I did struggle through it. The switchback finally “vertexed”, and there was a station set up with an improvised garden hose/shower . It was very relieving to run through that. Running back against the oncoming runners, I noticed the 1:50 pace bunny. That group seemed to be at least 5 minutes behind me, so I was a little energised by that… until I realized that their chip time, may be 5 minutes behind me to begin with.

Run, run, run. It was sure hot. The run down Prince of Wales drive was were the steamroller started. For the first half of the race, I was mostly passing people. From this point on, I was mostly being passed. My complete mental state was shot. All I could think of was just finishing. I held on the glimmer of perhaps finishing at 1:50. My math skills weren’t the best at that point.

At the round-a-bout, across from the agricultural museum, I did the unthinkable…. I walked through a water station. The feelings of guilt and shame coupled with the agony in my thighs was crushing. I quickly got over that, and thought to myself, “Damn, this feels good. Hey, I’m running a half-marathon, I deserve this little luxury.”

I picked up the pace a bit.

Dow’s Lake… and my good deed. Around kilometre 16/17, we were picking up the slower Marathoners (their race started 3:15 before ours, and their last 21 km was on the same course). About 50 feet ahead of me, an old man (at least 65), took a tumble. The crowd was thin at that spot, but someone rushed to see to him. My race was shot, I took a beeline right to him, to help out. He was bleeding from the head, and a little disoriented. I had a full flask of water and Gatorade on me. And immediately offered it – he instinctively accepted. The lady in the crowd who was helping him, used a bit of my water to clean his forehead wound. He seemed to come around quickly.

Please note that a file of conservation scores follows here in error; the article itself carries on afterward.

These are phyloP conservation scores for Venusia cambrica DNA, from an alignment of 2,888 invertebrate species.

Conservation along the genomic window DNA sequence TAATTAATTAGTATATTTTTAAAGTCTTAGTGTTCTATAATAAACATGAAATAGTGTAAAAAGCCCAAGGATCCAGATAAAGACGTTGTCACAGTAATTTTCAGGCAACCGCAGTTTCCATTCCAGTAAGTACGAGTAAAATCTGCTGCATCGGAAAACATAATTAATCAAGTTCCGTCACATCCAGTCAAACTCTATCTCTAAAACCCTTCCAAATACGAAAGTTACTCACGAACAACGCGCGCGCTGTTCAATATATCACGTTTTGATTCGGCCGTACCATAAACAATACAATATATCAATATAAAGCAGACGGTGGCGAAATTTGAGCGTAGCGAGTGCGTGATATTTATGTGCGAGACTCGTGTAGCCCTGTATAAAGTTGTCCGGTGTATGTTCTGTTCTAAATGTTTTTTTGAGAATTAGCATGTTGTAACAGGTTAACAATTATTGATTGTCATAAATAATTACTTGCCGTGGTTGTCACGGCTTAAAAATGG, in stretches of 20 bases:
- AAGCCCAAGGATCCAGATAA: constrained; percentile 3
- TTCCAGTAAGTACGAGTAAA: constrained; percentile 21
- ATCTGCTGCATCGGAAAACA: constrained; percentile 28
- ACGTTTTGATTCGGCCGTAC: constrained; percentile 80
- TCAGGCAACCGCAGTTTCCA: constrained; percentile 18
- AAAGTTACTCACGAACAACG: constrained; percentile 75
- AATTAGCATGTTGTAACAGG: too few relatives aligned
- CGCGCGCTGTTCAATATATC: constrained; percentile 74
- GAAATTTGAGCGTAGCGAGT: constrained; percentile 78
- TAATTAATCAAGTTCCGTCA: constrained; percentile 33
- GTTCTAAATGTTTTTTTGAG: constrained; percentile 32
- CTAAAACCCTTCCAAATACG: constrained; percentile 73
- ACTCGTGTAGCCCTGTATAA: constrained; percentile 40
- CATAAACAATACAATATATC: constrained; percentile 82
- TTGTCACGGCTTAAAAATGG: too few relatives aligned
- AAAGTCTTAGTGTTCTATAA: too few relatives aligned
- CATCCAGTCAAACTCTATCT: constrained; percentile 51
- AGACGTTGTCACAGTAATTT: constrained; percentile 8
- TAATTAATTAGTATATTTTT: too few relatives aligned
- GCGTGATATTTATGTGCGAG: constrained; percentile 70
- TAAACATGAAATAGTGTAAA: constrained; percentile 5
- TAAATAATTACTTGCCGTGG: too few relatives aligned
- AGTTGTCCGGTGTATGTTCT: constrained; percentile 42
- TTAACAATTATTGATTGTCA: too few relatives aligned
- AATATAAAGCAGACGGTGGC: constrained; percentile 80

I started off again. Only four more kilometres to go. I can do this in my sleep. I was running as fast as I could. But I was getting passed so often, it felt like I was running the wrong way on an escalator.

The crowd was getting thicker and thicker along the home stretch, and I was feeling more and more guilty. The crowd deserved to see happy responsive smiles to their enthusiasm and all I could muster up was grimace after grimace.

2 kilometers to go the 1:50 pace bunny catches up to me. I’m a little relieved. I’ll ride the bunny home, I think to myself. Surely, I can keep up to the 1:50 pace… that lasted for about 3 minutes.
Finally, 750 meters to go… 500 meters to go… suddenly, I can see the finish line… I give it all I have left. I can see the finish clock, it’s just rolled over 2 hours. I smile. Deep down inside, I know my chip time is less than that.

Thank God that’s over with!

What did I learn?
1) 1:45 is an excellent run for the half-marathon.
2) Hot weather and me, don’t mix so good!
3) I like running, and I don’t mind distance running. Fast running is best for shorter distances. Slow running is best for longer distances.
4) Marathon finishers are unbelievable
5) Half-Ironman + me = not gonna happen
6) Full Ironman = Are you F**** nuts?

I’m happy to have finished. I’m glad I have this race in my bag. At 9k, I knew I wasn’t going to get my finish time. I was a tad disappointed. But, I have no excuses. I trained as much as I could. I ran as fast as I could. I hydrated properly. I took my Gatorade properly. I didn’t get any cramps. I just got beat fair and square by a long hot race. I didn’t hold back. I didn’t quit.

PS: As always, special thanks goes out to my wife for her behind the scenes help, support, and putting up with my moodiness and hissy-fits.